• The TUSA State Council is expremely proud to be the Principal Petitioner on the Empty Homes Levy Parliamentary Petition.
    • As a student representative body, we believe there is power in numbers and a groundswell of support. We hope to show to Parliament that there is a real need to re-evaluate current housing policy and legislation.

The Shake Up Community Panel Report

  • The TUSA State Council welcomes the publishing of The Shake Up Community Panel Report, and mostly aligns with the key actions made by the report.
    • However, the report draws broad conclusions and makes vague recommendations that fail to provide a well-defined list to hold the university accountable to.
  • No matter the situation, campus move, or no campus move, the future of the university must include more genuine student engagement and co-design.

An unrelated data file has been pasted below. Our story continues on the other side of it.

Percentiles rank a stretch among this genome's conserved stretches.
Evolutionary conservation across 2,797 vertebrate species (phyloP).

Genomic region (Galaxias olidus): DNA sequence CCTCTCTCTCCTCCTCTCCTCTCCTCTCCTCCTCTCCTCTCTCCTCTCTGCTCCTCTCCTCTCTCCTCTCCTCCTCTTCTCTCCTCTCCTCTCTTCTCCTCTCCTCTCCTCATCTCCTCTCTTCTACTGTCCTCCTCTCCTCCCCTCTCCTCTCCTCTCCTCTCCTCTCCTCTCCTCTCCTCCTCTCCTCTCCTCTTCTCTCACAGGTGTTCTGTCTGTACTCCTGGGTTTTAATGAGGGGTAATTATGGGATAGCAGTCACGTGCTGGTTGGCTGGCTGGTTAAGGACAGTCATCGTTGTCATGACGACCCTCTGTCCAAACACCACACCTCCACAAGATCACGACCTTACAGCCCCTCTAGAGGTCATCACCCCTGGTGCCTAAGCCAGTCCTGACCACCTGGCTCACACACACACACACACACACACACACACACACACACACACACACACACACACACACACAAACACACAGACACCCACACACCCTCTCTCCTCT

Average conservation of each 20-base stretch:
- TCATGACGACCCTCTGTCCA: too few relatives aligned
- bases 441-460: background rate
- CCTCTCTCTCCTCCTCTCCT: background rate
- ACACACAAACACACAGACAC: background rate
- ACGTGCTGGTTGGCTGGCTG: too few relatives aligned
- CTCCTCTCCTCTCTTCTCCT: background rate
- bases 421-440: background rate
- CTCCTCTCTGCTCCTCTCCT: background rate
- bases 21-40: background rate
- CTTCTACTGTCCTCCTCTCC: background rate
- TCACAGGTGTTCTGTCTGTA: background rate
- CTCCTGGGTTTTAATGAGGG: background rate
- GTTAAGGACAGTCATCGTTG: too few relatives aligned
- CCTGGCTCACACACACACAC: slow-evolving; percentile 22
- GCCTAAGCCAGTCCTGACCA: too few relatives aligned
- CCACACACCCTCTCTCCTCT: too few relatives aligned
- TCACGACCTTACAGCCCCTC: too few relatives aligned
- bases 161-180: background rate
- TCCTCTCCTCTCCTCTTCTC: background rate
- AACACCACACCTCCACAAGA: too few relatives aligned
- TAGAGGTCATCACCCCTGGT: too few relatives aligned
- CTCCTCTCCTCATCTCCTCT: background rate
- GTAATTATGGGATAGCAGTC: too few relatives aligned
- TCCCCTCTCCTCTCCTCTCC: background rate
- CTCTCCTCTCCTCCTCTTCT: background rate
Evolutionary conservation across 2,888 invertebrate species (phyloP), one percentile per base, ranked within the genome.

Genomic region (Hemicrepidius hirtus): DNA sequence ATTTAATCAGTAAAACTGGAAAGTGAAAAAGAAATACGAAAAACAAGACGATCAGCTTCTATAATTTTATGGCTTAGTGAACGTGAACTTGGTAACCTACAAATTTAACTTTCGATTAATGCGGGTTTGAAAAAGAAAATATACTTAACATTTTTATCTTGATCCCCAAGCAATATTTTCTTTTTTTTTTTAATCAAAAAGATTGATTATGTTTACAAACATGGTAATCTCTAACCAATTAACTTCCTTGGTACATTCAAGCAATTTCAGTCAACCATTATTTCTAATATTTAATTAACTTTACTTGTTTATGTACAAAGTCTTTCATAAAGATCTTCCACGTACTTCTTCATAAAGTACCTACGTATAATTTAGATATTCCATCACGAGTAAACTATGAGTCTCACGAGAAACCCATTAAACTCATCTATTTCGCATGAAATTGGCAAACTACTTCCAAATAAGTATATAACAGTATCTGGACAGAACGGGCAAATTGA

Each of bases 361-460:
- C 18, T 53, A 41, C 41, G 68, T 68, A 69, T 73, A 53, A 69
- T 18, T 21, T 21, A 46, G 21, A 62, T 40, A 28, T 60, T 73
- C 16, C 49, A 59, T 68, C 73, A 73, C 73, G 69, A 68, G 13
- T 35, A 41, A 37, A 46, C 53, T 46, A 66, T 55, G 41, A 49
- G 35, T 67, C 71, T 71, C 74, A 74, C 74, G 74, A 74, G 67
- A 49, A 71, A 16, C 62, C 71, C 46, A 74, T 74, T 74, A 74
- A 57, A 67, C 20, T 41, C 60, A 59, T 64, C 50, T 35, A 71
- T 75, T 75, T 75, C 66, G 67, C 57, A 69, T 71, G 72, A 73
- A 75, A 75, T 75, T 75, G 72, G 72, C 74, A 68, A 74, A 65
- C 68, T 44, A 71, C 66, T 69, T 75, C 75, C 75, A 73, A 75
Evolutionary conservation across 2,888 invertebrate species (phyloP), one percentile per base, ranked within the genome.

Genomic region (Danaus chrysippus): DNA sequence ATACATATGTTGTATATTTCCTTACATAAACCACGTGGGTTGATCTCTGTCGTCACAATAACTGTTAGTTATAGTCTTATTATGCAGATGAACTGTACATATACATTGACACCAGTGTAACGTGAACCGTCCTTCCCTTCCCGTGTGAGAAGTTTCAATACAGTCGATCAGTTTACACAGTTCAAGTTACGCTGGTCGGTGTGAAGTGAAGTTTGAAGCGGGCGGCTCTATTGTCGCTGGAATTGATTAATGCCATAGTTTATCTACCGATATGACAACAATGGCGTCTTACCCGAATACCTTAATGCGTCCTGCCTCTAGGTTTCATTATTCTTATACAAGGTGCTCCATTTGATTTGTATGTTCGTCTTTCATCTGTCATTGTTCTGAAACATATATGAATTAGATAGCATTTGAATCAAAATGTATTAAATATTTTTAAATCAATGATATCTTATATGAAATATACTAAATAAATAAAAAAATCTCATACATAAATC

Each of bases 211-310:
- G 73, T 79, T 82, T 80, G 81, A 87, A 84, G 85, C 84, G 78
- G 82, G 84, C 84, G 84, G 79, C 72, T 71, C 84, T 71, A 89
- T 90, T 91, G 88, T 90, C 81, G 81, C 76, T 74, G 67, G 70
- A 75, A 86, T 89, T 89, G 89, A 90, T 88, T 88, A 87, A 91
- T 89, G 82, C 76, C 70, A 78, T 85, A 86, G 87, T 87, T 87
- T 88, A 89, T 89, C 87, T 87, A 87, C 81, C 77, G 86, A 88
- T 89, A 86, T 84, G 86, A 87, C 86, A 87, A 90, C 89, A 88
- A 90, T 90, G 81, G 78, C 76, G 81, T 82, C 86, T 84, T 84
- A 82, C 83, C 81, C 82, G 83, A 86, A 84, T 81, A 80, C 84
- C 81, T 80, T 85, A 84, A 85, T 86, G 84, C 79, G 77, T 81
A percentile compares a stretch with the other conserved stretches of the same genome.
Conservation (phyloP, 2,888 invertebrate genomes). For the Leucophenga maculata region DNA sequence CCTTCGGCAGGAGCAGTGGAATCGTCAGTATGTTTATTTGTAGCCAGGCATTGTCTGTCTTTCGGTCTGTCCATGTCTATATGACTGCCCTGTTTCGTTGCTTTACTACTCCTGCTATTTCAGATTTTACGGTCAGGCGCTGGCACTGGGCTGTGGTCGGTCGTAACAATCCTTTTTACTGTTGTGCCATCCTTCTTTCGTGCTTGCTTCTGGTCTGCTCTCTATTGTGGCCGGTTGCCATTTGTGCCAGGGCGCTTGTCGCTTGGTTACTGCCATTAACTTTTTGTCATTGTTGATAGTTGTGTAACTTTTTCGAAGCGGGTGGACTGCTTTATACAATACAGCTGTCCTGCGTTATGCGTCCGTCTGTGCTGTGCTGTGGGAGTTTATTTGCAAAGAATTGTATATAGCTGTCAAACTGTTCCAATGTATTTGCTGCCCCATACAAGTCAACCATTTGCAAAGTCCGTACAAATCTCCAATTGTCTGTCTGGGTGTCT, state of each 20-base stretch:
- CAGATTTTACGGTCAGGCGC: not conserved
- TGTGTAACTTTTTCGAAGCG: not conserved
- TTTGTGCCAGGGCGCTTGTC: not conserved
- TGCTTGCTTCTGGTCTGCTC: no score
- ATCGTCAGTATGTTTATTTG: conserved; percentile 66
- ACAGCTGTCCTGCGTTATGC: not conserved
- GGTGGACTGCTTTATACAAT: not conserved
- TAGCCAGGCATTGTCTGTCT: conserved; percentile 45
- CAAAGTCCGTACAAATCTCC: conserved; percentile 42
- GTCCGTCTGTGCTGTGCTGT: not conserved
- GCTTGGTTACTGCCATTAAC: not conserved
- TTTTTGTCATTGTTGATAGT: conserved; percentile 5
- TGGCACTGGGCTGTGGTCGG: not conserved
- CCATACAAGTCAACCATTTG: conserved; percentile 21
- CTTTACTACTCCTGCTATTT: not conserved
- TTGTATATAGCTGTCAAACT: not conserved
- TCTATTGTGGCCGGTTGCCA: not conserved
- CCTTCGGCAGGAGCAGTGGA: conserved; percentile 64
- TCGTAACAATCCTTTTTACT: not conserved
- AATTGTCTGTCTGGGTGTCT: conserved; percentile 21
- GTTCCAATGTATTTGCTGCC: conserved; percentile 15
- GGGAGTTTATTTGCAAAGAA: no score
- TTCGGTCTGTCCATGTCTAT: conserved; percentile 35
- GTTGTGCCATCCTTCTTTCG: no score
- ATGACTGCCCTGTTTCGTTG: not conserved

• TUSA State Council acknowledges that this community consultation report is not legally binding, leaving potential for the University to not follow the report’s recommendations.
  • The TUSA State Council looks into the future with optimism and hope and will be open to working with the university in engaging with students to support a ‘co-designed’ future for the University.

Australian Universities Accord

  • The TUSA State Council welcomes the announcement of the Australian Universities Accord, and recognises that it is long overdue, being the first of its kind since 2008.
  • The Accords provide a valuable opportunity to influence federal policy and make a real positive difference for university students nationwide.
    • However, the TUSA State Council acknowledges that the Terms of Reference of the Accords fails to clearly define how the panel will consult and engage meaningfully with unions and students.
  • The TUSA State Council will work with the Accords to do their best to get the best outcomes for University of Tasmania students.